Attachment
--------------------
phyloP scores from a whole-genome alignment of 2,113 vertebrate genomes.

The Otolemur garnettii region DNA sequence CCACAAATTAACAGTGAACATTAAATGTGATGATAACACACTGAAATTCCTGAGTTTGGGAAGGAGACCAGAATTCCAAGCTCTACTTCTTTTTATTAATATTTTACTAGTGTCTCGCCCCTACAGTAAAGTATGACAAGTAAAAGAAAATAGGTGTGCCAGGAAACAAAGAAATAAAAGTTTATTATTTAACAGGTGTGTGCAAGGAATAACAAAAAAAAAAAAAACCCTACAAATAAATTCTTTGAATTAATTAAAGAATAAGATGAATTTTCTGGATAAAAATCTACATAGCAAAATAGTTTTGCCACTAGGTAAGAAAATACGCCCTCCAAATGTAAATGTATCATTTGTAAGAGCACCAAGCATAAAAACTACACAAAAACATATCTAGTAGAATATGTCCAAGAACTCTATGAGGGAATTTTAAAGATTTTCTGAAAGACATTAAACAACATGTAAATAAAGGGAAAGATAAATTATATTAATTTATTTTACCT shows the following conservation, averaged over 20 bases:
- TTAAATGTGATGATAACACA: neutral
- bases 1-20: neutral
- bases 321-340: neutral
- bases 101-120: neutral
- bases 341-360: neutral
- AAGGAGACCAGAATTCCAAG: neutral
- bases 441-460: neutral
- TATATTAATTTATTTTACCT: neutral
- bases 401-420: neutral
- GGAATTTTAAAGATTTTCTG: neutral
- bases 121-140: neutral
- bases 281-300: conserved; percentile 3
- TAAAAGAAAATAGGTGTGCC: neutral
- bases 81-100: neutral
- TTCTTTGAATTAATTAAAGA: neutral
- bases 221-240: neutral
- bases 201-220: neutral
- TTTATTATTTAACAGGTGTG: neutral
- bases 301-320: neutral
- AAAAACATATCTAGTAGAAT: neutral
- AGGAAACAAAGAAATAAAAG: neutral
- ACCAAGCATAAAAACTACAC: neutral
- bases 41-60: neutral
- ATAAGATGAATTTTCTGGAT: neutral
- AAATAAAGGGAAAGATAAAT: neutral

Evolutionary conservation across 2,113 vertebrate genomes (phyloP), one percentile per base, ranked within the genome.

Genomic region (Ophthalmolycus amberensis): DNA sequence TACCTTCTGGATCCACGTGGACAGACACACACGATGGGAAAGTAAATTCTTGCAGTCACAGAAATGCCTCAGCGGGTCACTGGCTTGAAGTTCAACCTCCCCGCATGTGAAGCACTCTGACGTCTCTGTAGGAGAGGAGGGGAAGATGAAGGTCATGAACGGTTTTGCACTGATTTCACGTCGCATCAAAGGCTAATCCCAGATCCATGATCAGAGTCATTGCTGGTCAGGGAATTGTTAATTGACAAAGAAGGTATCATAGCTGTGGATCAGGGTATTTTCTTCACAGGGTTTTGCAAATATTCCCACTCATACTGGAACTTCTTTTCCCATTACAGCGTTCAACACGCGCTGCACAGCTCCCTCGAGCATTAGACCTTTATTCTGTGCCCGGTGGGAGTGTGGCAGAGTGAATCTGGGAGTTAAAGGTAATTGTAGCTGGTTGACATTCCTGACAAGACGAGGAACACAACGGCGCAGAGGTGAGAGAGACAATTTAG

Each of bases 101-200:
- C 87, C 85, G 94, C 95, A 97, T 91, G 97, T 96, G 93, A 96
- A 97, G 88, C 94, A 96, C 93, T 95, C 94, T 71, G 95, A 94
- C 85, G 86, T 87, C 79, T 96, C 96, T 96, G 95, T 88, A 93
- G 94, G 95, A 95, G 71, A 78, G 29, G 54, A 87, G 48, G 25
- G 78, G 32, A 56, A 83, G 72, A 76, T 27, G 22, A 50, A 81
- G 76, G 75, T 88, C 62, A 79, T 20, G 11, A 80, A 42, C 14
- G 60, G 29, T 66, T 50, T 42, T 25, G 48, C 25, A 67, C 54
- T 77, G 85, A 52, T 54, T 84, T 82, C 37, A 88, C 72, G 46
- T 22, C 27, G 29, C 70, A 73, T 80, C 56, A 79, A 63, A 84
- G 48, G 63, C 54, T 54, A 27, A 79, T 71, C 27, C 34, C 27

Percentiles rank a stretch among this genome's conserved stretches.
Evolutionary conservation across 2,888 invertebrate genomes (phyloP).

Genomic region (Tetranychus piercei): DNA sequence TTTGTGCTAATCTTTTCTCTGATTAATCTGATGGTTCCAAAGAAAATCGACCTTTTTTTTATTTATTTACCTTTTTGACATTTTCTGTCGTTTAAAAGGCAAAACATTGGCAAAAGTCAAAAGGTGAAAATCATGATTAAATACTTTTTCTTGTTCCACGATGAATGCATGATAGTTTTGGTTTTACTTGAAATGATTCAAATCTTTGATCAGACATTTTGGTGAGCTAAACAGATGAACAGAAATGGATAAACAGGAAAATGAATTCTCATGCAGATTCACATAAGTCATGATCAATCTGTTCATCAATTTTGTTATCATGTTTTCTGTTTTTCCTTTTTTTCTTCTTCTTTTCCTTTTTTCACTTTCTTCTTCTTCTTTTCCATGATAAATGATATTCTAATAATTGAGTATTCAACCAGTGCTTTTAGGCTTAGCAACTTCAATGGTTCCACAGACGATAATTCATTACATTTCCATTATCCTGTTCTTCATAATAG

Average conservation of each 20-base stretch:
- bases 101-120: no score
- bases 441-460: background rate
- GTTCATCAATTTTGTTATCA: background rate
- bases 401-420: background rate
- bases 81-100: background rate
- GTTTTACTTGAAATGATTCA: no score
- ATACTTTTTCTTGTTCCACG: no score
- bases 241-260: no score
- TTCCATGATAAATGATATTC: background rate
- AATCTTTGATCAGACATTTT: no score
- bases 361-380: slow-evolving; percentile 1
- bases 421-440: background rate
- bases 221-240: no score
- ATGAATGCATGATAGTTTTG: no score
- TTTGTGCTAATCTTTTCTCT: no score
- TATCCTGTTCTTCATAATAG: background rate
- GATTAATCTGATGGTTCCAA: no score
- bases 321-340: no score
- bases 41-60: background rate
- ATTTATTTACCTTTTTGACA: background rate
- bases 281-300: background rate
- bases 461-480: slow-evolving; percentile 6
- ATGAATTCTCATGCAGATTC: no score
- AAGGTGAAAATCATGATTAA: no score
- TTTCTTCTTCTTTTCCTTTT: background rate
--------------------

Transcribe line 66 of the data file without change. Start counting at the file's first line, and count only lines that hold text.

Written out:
- bases 461-480: slow-evolving; percentile 6